Why it is not the best for Iraq to have two different Iraqi dinar exchange rate
Did you know the Central Bank of Iraq (CBI) has been operating with two Iraqi dinar exchange rate? The first one is the Iraqi dinar exchange rate, also known as the fixed commercial exchange rate, this is the rate that the Iraq private banks are offered daily from the CBI. The commercial exchange rate is a fixed rate at 1166. This can be verified by going to the CBI web site. The other exchange rate for everyone else is called the floating exchange rate. This Iraqi dinar exchange rate can be anywhere from 1178 to 1220. Unfortunately, the Iraqi people do not get the benefit or offering of the CBI discounted Iraqi dinar exchange rate.
Dual Iraqi dinar exchange rates misguided by the Central Bank
Operating with two exchange rates is called Dual and Multiple Exchange Rates (DMER) and only a handful of countries use this system. Dual exchange rates are associated with currency exchange controls and lead to creating black markets for foreign exchange.
During his time serving as CBI governor, Dr. Sinan al-Shabibi imposed daily limits with a 5k limit on individuals. At the time the dinar exchange rate had a cap at 1,189 IQD for cash transactions and wire transfers. Private banks had a daily limit of $8 million to 15 million dollars per day depending on which group you were in. Foreign bank branches had a daily limit of $5 million dollars. Dr. Shabibi continued this monetary policy for three months and the Iraqi dinar gained in value against the usd. One would think that Dr. Shabibi would have kept up with this monetary policy since the Iraqi dinar had finally gained in value against the dollar. Dr. Shabibi then changed the monetary policy again and removed all daily limits and removed the daily price cap of 1,189 IQD.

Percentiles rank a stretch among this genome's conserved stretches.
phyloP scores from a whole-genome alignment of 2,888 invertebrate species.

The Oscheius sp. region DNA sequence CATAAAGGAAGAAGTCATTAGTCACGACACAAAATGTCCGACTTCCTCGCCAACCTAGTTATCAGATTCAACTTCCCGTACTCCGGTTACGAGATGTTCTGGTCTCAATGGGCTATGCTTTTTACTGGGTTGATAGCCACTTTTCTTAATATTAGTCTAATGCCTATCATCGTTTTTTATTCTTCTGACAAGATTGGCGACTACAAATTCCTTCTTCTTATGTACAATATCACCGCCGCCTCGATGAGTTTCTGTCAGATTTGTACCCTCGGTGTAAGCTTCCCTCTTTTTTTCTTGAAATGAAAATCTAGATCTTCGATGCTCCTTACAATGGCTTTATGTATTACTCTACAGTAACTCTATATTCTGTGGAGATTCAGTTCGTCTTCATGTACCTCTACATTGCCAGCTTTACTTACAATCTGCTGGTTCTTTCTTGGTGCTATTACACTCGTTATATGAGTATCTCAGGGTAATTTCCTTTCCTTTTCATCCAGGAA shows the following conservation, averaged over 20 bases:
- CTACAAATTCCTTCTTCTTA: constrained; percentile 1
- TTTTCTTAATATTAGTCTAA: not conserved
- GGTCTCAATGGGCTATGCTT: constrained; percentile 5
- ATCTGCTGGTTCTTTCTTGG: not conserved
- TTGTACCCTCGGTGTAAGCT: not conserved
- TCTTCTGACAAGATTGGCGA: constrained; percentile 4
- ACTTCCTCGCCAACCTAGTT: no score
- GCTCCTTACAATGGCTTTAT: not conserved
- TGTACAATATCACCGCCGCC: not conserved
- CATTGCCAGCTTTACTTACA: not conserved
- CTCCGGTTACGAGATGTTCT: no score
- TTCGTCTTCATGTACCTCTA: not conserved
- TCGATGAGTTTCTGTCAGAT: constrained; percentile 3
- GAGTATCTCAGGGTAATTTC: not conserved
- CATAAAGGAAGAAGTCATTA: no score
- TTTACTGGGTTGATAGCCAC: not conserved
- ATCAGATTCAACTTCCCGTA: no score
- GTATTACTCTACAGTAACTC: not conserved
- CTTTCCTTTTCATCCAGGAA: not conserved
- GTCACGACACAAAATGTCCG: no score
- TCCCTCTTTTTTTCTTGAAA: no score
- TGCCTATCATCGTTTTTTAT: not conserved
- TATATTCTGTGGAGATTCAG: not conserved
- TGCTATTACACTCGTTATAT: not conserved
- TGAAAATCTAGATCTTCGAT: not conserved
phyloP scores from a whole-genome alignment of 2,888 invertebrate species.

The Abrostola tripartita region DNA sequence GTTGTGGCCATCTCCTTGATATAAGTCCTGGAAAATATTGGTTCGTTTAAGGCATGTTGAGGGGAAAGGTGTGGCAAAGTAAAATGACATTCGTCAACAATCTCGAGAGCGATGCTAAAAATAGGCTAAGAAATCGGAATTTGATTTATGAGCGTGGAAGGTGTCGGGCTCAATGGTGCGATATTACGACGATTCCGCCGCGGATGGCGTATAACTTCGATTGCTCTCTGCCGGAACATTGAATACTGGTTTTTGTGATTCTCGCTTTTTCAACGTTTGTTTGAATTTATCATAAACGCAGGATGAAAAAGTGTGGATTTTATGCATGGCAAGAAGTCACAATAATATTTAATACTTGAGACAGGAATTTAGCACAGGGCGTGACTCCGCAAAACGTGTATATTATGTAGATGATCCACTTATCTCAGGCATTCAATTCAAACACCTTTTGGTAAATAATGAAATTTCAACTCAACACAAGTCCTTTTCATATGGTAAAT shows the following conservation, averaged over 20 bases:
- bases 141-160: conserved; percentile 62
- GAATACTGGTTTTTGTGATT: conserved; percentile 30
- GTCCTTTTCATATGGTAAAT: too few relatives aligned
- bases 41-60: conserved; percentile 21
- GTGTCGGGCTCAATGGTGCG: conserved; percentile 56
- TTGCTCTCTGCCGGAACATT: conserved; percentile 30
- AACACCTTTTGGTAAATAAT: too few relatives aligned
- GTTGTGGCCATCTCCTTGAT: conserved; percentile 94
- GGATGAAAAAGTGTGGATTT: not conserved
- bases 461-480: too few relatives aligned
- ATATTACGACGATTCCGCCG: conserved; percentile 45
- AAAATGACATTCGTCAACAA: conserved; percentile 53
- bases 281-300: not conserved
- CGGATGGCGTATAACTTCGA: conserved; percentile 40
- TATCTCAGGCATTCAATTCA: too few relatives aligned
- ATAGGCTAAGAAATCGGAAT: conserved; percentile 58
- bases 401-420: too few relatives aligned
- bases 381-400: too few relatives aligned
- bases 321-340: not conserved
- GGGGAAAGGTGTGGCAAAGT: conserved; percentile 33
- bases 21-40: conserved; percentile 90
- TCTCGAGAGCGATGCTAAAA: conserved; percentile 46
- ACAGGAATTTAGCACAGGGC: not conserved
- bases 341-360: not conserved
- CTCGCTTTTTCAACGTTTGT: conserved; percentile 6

Iraq Government removed CBI governor over the Iraqi dinar exchange rate
After removing the limits there was a rapid increase in the use of dollars in the markets and the capital flight of dollars out of the country for non-commercial purposes. In October 2012, Dr. Shabibi was removed from the position of CBI governor and the Chairman of the Board of Supreme Audit, Dr. Abdul Basit al-Turki was named the new CBI governor. When Dr. Turki reviewed the CBI operations he quickly made decisions to get the CBI back on track. Dr. Turki restricted the supply of dollars and began investigations of several banks and currency exchange companies. Dr. Turki also demanded more reviews and audits of documents when banks performed the daily currency auction. This included all private banks, state banks and currency exchange companies.
When the capital flight decreased the Iraqi dinar increased in value
Dr. Turki and the CBI were able to show progress in the capital flight of dollars out of the country. The dollars sold at the daily auctions declined for the banking industry from about $268 million dollars per day to approximately $190 million per day. The Iraqi dinar exchange rate stood at about 1,270. This was in April of 2013.
The CBI issued new regulations on setting the limit at $500k a day of currency per customer when purchasing dollars for wire transfer. The banks must sell the currency to bank customers who are verified to be importing goods to Iraq. The banks selling price should be 10 Iraqi dinars above the CBI selling price to the banks. This would limit the amount of dollars for wire transfers and move to using letters of credit (LC). This would also make it more difficult to smuggle currency out of the country. In 2011, private banks LC accounted for 6.9 trillion Iraqi dinars.
The CBI has advised the banking industry to have their capital paid up to 500 billion by 2015. There are five Iraqi banks that will have the required paid up capital. They are Kurdistan International, Mansour Bank, United Bank, North Bank and Mosul Bank. The banks need the additional capitalization Iraqi dinar to support the fast growing economy. The Central Bank needs to stop using the dual currency for their Iraqi dinar exchange rate.